ITEM: Rod Sims, chairman of the Australian Competition and Consumer Commission, told a telecoms industry conference earlier this week that the ACCC has seen high levels of complaints, confusion and frustration about broadband performance. And while broadband service providers blame this on consumers having “unrealistic expectations about broadband speeds”, Sims said that’s at least partly the fault of the telcos themselves – or at least their marketing departments.
From the Sydney Morning Herald:
Mr Sims said there was a lack of incentives for retail services providers – such as Telstra and Optus – to compete on performance.
This has led to “vague and unqualified” information being provided to consumers, making it difficult for them to compare apples with apples.
“About 80 per cent of consumer respondents … told us it is not easy to compare the speed of different internet offers when choosing between internet providers or particular plans,” he said.
Sims acknowledged that telcos have been making an effort to educate customers on the kinds of things that can impact connection speeds – such as lots of people getting on the network at once. But that’s not enough. Sims suggested the introduction of an independent broadband monitoring program that verifies connection performance, reliability, etc, and makes it easy for consumers to compare broadband services.
The ACCC has proposed this before, and Australian telcos have resisted the idea, arguing that it’s both expensive and ineffective. But other markets do it, Sims argues, and the general result is better consumer information and more robust competition. If nothing else, a monitoring program could at least determine whether customers could blame their ISPs or the National Broadband Network.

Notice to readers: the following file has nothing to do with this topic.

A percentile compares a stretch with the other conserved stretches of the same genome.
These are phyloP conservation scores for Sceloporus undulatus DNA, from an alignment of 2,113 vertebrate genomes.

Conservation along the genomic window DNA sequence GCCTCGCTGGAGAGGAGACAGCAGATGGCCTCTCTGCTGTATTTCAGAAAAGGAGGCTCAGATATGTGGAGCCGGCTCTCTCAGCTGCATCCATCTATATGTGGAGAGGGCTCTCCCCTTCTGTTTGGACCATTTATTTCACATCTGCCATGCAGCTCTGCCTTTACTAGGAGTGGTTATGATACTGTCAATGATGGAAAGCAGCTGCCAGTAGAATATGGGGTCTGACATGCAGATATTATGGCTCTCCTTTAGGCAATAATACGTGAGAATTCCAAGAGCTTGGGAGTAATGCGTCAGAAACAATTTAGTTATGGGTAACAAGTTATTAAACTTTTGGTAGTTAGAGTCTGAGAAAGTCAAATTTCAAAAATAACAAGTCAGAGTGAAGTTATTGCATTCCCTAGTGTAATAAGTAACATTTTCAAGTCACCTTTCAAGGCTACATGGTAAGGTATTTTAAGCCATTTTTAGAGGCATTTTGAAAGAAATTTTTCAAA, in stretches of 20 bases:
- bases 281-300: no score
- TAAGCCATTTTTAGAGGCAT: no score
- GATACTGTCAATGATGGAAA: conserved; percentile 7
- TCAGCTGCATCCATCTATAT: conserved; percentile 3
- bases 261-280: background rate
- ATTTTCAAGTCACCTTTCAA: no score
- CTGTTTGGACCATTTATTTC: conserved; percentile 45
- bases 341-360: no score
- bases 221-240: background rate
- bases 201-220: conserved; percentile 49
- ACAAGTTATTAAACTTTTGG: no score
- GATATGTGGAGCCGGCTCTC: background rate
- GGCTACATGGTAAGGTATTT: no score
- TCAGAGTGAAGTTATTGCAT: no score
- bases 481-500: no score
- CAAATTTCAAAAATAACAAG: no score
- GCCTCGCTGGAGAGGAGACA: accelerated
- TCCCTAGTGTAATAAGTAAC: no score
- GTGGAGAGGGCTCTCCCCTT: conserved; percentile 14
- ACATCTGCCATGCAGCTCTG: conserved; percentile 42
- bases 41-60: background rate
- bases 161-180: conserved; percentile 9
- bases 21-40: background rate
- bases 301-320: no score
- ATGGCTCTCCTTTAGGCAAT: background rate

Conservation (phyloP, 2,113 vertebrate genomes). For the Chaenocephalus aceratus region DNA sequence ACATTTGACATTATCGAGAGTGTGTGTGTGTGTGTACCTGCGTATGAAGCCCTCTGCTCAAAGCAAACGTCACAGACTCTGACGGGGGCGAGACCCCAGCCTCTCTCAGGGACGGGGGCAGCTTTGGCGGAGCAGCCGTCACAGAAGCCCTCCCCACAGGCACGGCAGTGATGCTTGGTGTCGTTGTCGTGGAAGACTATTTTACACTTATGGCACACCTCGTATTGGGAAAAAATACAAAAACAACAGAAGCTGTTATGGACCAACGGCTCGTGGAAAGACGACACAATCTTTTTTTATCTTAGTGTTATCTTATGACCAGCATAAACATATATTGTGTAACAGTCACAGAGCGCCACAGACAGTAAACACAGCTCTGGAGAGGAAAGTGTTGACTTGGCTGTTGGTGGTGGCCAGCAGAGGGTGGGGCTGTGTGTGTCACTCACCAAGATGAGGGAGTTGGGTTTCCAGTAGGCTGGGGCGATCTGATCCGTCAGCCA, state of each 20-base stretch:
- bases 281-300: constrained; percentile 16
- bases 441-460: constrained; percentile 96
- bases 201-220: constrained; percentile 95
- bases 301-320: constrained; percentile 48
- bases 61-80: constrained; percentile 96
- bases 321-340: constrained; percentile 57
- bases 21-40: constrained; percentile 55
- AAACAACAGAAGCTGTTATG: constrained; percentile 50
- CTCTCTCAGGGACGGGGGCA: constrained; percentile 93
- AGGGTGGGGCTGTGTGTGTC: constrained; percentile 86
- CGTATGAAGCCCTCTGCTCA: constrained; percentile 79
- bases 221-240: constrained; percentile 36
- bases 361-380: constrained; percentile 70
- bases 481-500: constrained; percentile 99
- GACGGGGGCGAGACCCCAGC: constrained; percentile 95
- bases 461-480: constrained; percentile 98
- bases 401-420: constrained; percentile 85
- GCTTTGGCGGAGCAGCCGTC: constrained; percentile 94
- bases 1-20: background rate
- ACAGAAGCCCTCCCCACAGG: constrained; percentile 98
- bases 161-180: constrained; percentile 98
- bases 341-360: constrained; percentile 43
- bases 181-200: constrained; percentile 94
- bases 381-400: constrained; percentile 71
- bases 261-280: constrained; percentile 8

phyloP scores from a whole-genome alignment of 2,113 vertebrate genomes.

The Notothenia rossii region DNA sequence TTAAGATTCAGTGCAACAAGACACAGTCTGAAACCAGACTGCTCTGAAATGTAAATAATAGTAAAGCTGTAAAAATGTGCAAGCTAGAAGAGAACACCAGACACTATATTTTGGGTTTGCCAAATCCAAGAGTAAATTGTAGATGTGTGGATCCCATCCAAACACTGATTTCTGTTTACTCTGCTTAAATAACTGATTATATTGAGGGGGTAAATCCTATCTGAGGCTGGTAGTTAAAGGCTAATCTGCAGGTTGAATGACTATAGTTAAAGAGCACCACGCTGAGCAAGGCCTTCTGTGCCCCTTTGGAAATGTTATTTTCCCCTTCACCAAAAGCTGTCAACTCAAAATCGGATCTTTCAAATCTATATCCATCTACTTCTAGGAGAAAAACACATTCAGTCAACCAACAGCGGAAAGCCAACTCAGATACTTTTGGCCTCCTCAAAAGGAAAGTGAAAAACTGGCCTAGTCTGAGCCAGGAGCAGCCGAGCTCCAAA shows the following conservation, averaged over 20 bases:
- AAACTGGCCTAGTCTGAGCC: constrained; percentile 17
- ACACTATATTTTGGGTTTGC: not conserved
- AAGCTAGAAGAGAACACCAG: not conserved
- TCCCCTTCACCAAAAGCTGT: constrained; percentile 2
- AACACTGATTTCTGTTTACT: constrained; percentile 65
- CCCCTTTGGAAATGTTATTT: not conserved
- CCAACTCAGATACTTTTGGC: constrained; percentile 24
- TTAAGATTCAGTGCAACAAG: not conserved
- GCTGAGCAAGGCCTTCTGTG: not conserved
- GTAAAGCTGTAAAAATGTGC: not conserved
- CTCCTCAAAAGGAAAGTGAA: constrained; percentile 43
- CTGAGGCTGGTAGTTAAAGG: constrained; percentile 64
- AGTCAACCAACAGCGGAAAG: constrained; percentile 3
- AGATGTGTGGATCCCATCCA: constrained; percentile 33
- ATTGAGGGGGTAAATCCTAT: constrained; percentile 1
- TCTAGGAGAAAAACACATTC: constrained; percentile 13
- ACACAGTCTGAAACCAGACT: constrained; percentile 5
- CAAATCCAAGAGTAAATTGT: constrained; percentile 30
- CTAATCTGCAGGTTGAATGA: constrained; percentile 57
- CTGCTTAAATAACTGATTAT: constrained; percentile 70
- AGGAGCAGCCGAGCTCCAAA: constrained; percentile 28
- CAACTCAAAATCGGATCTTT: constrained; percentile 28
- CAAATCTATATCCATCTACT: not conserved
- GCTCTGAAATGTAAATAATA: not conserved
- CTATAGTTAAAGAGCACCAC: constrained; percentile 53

While a monitoring program is a good idea in terms of consumer awareness and comparison shopping, it’s worth noting that the heart of the problem here isn’t speed: it’s the customer experience. The ACCC is getting complaints ostensibly because broadband players aren’t delivering the experience their customers expect – regardless of where those expectations come from or how they’re measured. Customers look at data speeds because it’s a handy reference point, but what they really care about is this: does my stuff work?
That’s the basic and penultimate question in the hyperconnected culture many of us now live in. More and more people have centered their lifestyles and work habits around black glass rectangles that handle everything from basic communications to social events, multiscreen entertainment and home network control. Connectivity is so central to modern life that we’re connecting anything and everything than can be fitted with a chip, a sensor and a modem – toys, cars, guns, cows, whatever – and we’re building services and apps around all of this.
Meanwhile, we’re moving ever closer towards the 5G Virtual Reality Cloud Of Things, where (we’re assured) everything will be connected and everything will work, because once access links get into gigabit territory, the connection speed itself is no longer an issue from the consumer point of view.
And it arguably isn’t now – until the services and apps get sluggish or stop working. That’s when consumers really care about data speeds. If the service works fine, it generally won’t occur to them to check their data rate with a speed test.
Certainly customers do still look at data speeds because that’s how broadband services are marketed and bundled, and that’s what customers are used to. But sooner or later, customer expectations are going to be about QoS/QoE, not the specific speed of the pipes.
Meanwhile, here’s a key difference to keep in mind: when it comes to data speeds, it’s usually the ISPs that set the expectations for customers. With customer experience, it’s the other way around.